Keep Food borne Illnesses Away from your Summer Celebrations!

Article by Nola Aigner, Health Educator/Public Information Officer, Polk County Health Department

As the month of  July brings us beautiful weather, we want to enjoy it by having picnics grilling opicnicut, or having celebrations with family and friends. Before you lay that steak on the grill or whip up a bowl of your famous potato salad, make sure there is enough ice to keep your potato salad cold or you have a meat thermometer to indicate your steak is thoroughly cooked. Here are the following guidelines to ensure grilling and picnic tips:

Cook food thoroughly — Meat and poultry cooked on the grill often brown quickly on the outside. But use a meat thermometer to be sure food has reached a safe internal temperature.

  • Whole poultry should reach 180 degrees F.
  • Chicken breasts should reach 170 degrees F.
  • Hamburgers made of any ground meat or poultry should reach 160 degrees F.
  • Beef, veal and lamb steaks, roasts and chops can be cooked to 145 degrees F.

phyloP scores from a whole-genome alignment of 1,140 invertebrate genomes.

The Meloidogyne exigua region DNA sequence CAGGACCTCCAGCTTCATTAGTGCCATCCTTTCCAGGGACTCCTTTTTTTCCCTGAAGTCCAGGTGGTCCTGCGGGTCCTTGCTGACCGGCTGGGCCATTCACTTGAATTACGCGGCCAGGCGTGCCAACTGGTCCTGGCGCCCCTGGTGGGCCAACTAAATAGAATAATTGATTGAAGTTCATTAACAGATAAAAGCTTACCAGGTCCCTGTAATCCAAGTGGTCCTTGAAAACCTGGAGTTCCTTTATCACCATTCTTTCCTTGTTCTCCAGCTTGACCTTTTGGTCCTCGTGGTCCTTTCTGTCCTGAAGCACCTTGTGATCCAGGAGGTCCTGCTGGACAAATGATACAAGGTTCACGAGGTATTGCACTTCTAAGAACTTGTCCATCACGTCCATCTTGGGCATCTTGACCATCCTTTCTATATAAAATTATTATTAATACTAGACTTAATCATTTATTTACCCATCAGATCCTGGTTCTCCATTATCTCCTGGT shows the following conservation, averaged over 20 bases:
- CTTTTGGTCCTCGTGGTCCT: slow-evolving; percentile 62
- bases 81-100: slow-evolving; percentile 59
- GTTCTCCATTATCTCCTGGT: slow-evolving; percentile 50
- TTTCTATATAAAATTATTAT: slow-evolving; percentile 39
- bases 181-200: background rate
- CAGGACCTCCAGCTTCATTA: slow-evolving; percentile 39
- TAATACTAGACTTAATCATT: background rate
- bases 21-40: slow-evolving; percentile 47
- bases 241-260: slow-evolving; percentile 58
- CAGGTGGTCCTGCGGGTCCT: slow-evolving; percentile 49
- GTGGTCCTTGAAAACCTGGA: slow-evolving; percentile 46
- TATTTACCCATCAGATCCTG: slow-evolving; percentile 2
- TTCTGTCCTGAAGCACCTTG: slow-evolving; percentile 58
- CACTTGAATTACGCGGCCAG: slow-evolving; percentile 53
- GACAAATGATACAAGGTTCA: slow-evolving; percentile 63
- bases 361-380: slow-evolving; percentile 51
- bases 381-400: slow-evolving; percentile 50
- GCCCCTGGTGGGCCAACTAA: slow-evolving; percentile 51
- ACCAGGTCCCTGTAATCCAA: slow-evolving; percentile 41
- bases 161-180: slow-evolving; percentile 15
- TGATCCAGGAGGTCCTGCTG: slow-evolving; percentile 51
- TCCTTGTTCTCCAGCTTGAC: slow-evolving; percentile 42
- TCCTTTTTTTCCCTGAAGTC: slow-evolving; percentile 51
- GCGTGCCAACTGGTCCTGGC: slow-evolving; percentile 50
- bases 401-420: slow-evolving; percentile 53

• All cuts of pork should reach 160 degrees F.
  • NEVER partially grill meat or poultry and finish cooking it later. Cook food completely to destroy harmful bacteria.

Keep hot foods hot — After cooking meat and poultry on the grill, at home or at a picnic, keep it hot until it’s served. Keep it hot by setting it to the side of the grill rack, not directly over the coals where they could become overcooked.

Keep cold food cold — When having a picnic, avoid opening your cooler lid, which lets cold air out and warm air in. Pack beverages in one cooler and perishables in another cooler or container. When handling raw meat, remove from the cooler only the amount that will fit on the grill.  Use an insulated cooler filled one-third with ice or ice packs to keep the food at 40 degrees.

Serving the food — Never put your cooked meat on the same platter that held the raw meat. Any bacteria present in the raw meat juices could contaminate the safely cooked meat or other grilled foods. During hot weather food should never sit out for more than ONE HOUR.

Storing leftovers — Once the food has been removed from the grill, it should be refrigerated within two hours. Discard food that has been sitting out more than one hour after it was removed from the grill. Avoid using picnic leftovers since the temperatures at the picnic are questionable.

Marinate foods in the refrigerator — never on the counter top. Do not reuse marinade unless it has been boiled.

For additional food safety tips, visit www.foodsafety.gov. Eat healthy but safe too!

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About Terri Henkels

Over 15 years of service in public health including Director of the Polk County Health Department until retirement. A Volunteer facilitating the Healthy Altoona Partnership.
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